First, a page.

The Securities and Exchange Commission’s Fixed Income Market Structure Advisory Committee will discuss issuer disclosure and machine-readable technology at a meeting next week.
FIMSAC will meet Nov. 4 at the SEC’s New York Regional Office to discuss structured disclosures by municipal issuers and other topics, according to an agenda released Thursday.
“I could not be more pleased with the work of the FIMSAC over the last two years, which has enhanced our understanding of the fixed income markets and informed policy decisions on these issues,” said Jay Clayton, SEC chairman. “Monday’s agenda again demonstrates the committee’s commitment to examining important issues in our fixed income markets, including rating agency compensation, index construction, LIBOR transition, and electronic trading. I encourage fixed income market participants to follow the work of the FIMSAC.”
The morning will begin with the municipal issuers’ structured disclosures discussion. It features Will County, Ill. Auditor Duffy Blackburn, MSRB Chief Operating Officer Mark Kim, XBRL US President Campbell Pryde and Municipal Market Analytics Managing Director Lisa Washburn.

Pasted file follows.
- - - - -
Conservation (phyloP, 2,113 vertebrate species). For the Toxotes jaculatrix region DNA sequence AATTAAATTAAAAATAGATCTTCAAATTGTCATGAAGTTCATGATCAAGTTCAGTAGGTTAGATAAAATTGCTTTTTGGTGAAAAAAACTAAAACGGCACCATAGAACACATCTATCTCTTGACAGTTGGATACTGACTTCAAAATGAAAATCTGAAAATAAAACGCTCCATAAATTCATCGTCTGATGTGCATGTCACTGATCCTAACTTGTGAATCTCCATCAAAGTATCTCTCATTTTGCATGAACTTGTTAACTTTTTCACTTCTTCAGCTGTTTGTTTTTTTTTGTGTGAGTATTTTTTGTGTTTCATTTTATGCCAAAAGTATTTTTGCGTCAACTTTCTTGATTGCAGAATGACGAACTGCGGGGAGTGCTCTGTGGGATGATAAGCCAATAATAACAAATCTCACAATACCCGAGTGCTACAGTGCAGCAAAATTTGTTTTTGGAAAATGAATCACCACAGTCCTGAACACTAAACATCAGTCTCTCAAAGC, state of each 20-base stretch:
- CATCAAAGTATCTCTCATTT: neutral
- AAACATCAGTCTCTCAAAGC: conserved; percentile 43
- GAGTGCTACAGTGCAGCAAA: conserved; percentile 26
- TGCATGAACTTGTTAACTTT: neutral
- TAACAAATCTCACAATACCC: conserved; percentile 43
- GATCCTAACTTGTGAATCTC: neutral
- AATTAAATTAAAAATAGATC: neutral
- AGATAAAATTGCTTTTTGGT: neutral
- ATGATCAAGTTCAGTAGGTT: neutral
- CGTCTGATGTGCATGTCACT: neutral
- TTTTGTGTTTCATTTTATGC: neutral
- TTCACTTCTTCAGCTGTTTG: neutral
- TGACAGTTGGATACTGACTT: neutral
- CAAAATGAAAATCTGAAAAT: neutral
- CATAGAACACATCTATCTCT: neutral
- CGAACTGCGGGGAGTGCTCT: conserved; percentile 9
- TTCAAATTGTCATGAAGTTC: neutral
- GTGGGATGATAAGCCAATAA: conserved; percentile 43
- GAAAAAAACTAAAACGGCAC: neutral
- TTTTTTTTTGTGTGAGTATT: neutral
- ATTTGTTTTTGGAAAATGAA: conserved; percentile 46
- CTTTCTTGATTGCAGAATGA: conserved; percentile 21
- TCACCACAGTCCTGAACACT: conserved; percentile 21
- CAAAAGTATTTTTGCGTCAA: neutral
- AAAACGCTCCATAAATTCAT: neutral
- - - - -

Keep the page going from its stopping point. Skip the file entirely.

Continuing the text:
Mike Willis, assistant director of the SEC’s Office of Structured Disclosure, will also be a part of the discussion.
One way to reach a goal of standardized disclosure is Extensible Business Reporting Language or XBRL, which many have said is a way to standardize issuers’ financial documents and improve transparency. XBRL is a standard machine-readable format for financial reports.
Pryde will talk about how thousands of public companies, though all have different characteristics, use one taxonomy, said XBRL US Vice President Michelle Savage.
“All of the information is extremely usable and comparable from entity to entity,” Savage said. “A lot of people think that they’re very unique. There are a lot of similarities that can be drawn out.”
Campbell will also talk about various ways of implementing XBRL and address questions regarding the efficiency and costs of the data.
Ten years ago, the SEC began requiring private companies to use XBRL with the EDGAR system. On the corporate side, the SEC has the authority to establish a set of standards, but not for the municipal market.
Issuers currently put out their yearly financials in a PDF format, which can make it hard for investors to find information about governments’ performance. On the flip side, issuer groups say the rub is the mandate of purchasing a specific technology for reporting purposes. Costs could also weigh heavily on smaller municipalities.
This year the California legislature passed a bill that would have set up a commission to study whether to require state and local governments and agencies to provide financial documents to the state controller’s office in XBRL.
In October, California Gov. Gavin Newsom vetoed the bill because it imposed additional unbudgeted costs for states and contained implementation provisions that he found to be problematic.